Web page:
Russia's use of force tied up in pipeline

It was surely not lost on Russia's bully in chief, Vladimir Putin, that the oil giant BP decided to shut down the pipeline that runs through parts of Georgia controlled by Russian troops. Indeed, that was one of the aims of the cross-border incursion.

Putin understands better than anyone that oil and gas are the source of Russia's resurgence as a military and economic power and his own control over the Russian government and key sectors of its economy. It is oil and gas that provide the money to maintain Russia's powerful military, along with a vast internal security apparatus and network of government-controlled enterprises that allow the president-turned-premier to maintain his iron grip on the levers of political and economic power.

A little pipeline history: It was just as Putin was coming to power in 1999 that an agreement was reached to create the Baku-Tbilisi-Ceyhan pipeline. The project would allow Azerbaijan and its production partner, BP, to bypass Russia and transport their newly drilled oil instead through Georgia and Turkey to a port in the eastern Mediterranean.

Because of its control of the only pipeline system linking former Soviet republics with the West, Russia had been able to extract most of the profit from any oil and gas that these newly independent countries could produce. But with BTC, which had the active support of the U.S. and European governments, Russia would lose its monopoly chokehold, opening the way for Western oil companies to make multibillion-dollar investments in the energy-rich Caucasus states.

No sooner was BTC completed, however, than Western officials began exploring the possibility of other pipelines that could reach beyond Georgia and Azerbaijan to Turkmenistan, which was thought to have some of the world's largest gas reserves. Their interest was not only in “energy security,”, but also in promoting Western-style democracy and capitalism in the former Soviet republics.

In time, much of their efforts focused on a $12 billion project known as Nabucco, named after the Verdi opera, that would take gas across the Caspian sea, through Georgia, Turkey, Bulgaria, Romania and Hungary, finally reaching a terminal near Vienna.

With Europe already dependent on Russia for a quarter of its natural gas, and that number set to rise with construction of a new northern pipeline running under the Baltic Sea to Germany, European leaders were keen to find alternative sources of natural gas. The effort took on greater urgency in winter 2006 after Russia briefly cut off supplies in its gas-pricing dispute with Ukraine.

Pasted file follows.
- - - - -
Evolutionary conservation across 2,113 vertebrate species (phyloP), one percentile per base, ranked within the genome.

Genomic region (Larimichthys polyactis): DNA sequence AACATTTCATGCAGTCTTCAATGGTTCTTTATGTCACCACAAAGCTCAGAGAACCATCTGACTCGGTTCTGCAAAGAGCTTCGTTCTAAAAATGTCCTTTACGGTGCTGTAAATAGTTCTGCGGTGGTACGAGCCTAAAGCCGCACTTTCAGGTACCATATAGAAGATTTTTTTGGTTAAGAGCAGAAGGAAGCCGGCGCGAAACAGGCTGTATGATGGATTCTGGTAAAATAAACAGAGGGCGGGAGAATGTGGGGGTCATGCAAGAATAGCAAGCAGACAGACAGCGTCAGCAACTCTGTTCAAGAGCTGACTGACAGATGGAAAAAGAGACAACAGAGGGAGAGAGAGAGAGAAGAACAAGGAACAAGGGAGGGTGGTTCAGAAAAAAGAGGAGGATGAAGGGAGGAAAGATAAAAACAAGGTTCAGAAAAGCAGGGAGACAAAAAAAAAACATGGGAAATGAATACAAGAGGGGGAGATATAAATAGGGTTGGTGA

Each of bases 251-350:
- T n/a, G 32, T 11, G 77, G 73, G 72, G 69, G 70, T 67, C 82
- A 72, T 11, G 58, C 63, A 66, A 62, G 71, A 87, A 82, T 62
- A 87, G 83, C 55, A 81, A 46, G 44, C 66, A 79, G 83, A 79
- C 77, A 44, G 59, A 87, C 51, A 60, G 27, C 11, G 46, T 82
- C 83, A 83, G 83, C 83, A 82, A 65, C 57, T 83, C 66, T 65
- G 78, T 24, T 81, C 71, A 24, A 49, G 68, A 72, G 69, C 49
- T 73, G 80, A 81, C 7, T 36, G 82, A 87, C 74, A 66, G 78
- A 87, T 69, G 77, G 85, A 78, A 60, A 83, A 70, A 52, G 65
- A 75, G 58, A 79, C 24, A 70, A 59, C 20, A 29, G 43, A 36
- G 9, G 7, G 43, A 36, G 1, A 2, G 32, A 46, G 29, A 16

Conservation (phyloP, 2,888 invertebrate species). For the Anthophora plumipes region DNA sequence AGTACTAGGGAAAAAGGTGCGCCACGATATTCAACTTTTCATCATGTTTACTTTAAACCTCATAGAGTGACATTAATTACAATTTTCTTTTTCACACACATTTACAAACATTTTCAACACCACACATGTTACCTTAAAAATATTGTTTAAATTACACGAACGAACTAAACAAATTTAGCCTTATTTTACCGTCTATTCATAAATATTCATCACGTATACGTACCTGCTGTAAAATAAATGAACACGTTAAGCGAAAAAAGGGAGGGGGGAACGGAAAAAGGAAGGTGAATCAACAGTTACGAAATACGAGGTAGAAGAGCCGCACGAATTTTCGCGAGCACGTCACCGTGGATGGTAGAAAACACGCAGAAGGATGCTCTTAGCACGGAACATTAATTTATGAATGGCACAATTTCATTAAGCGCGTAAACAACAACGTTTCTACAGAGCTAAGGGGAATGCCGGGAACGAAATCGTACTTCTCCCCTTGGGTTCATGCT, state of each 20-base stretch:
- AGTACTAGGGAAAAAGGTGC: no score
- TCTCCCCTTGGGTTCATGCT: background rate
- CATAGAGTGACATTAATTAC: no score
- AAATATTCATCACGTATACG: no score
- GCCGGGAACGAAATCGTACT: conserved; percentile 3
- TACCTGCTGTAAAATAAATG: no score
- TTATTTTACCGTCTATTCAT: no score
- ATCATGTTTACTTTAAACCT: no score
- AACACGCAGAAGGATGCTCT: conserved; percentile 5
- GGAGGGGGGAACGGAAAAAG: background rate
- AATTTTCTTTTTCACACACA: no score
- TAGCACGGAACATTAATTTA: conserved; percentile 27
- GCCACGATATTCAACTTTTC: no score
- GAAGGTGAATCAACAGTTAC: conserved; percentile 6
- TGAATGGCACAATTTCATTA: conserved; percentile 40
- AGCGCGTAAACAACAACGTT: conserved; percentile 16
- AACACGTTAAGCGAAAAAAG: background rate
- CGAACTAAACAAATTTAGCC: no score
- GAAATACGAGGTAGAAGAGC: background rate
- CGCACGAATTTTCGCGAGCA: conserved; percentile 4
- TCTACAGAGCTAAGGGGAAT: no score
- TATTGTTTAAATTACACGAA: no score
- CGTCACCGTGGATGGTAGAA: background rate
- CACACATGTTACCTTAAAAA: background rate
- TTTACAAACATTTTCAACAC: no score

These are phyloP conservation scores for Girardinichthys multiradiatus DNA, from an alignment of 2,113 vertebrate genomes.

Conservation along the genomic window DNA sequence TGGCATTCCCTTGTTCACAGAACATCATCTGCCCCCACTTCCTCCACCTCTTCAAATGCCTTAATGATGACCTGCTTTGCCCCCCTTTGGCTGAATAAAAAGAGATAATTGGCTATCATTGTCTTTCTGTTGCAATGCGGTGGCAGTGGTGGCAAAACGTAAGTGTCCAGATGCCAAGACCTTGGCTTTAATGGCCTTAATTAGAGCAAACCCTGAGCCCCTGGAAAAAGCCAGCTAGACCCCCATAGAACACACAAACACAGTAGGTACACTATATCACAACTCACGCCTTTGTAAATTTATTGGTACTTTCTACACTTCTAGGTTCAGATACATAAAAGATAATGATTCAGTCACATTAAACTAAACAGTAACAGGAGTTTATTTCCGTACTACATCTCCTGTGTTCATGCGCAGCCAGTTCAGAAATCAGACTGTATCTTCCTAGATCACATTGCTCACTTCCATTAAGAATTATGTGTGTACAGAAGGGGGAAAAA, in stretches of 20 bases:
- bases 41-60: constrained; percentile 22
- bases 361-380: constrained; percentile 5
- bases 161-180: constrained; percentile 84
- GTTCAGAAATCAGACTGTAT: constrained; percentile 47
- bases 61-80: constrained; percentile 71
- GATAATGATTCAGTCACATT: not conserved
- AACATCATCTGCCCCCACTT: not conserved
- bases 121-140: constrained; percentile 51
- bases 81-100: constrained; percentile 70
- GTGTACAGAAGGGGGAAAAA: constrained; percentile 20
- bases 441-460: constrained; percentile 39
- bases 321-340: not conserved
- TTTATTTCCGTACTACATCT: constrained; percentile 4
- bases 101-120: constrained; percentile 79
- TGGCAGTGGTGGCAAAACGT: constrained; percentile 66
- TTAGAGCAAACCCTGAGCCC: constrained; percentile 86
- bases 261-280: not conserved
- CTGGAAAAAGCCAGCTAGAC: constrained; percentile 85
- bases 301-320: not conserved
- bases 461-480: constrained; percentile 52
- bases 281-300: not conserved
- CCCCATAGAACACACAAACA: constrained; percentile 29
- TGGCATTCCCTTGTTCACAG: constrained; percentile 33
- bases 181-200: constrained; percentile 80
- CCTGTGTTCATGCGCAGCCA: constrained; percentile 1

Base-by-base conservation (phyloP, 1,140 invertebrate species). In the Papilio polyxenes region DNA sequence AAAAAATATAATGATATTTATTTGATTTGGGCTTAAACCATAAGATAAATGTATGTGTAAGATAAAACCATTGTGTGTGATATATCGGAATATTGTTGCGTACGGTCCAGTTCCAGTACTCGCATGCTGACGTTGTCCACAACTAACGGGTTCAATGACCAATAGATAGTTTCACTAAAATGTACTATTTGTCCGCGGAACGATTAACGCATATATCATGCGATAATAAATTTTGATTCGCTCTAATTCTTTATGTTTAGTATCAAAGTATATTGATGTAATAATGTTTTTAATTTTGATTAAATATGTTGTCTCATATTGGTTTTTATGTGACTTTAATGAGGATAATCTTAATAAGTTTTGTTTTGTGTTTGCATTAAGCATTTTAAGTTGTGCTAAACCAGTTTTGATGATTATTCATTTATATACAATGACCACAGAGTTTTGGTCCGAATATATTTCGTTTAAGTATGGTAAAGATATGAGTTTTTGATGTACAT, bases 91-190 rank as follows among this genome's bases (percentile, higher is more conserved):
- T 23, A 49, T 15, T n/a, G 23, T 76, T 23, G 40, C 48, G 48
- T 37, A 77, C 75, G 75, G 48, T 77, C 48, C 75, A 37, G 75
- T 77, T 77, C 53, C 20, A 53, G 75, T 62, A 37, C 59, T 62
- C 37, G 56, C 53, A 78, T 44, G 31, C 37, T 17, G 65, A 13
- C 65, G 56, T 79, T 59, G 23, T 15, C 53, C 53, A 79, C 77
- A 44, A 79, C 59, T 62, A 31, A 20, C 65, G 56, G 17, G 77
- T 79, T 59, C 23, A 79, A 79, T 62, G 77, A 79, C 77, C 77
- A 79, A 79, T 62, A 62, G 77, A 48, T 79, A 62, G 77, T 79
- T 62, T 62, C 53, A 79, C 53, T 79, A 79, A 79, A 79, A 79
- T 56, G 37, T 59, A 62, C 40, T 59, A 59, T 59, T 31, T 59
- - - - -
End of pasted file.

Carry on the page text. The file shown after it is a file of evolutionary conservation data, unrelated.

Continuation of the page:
Nabucco also became a top priority of the Bush State Department – in particular, of Matt Bryza, a deputy assistant secretary of state, and C. Boyden Gray, a Bush family confidante who was named a special envoy for Eurasian energy, who began courting the leaders of Azerbaijan.

Putin, quite correctly, viewed Nabucco as part of a larger campaign by Washington to contain and isolate Russia and limit the expansion of its burgeoning energy empire. With Gazprom, the state gas monopoly, Putin launched his own competing proposal called South Stream to build a new pipeline to the Caucasus.

Suddenly the Russians were offering to pay Turkmenistan and Azerbaijan multiples of what they had previously offered to secure long-term supply deals. They penned an agreement with Italy and its oil company, Eni, to build a pipeline that would run under the Black Sea from Russia to Europe and end up at the same Austrian terminal as Nabucco. And Russian officials offered highly favorable transit agreements, ownership shares and guaranteed gas supplies to secure transit agreements from Bulgaria, Serbia and Hungary.

To industry observers like Ed Chow, a senior fellow at the Center for Strategic and International Studies, Nabucco has always looked more like a diplomats' pipe dream than a viable economic project. Its promoters had not only failed to secure supply and transit agreements, but also had yet to identify an oil company eager to champion the project and finance the pipeline.

Now, with its successful military incursion, Russia has raised serious doubts in the minds of Western lenders and investors that a new pipeline through Georgia would be safe from attack or beyond control of the Kremlin.

What we've been reminded once again is that Vladimir Putin is willing to sacrifice the rule of law and the good opinion of others to protect the Russian empire and the energy monopoly that sustains it. The techniques he used to bring Georgia to heel have the same thuggish quality as the techniques he uses to silence domestic opposition and to expropriate the energy assets of Yukos, Shell and BP.

For the United States and Europe, this ought to be sufficient warning about the folly of extending membership in NATO or the European Union to every one of Russia's neighbors, particularly when they are unwilling to back it up with military action.

But it also is a reminder of the futility of trying to co-opt Putin by offering him a seat at the G-7, membership in the World Trade Organization or the honor of hosting the Winter Olympics. We may not be willing to send troops to Tbilisi, but at the least we should be willing to deny Russian companies the right to raise capital on Western stock exchanges, extend their pipelines into Western markets or use their energy profits to buy up major Western companies.

Vladimir Putin thinks he has looked into the soul of the West and discovered that we need him more than he needs us. It's time to convince him otherwise.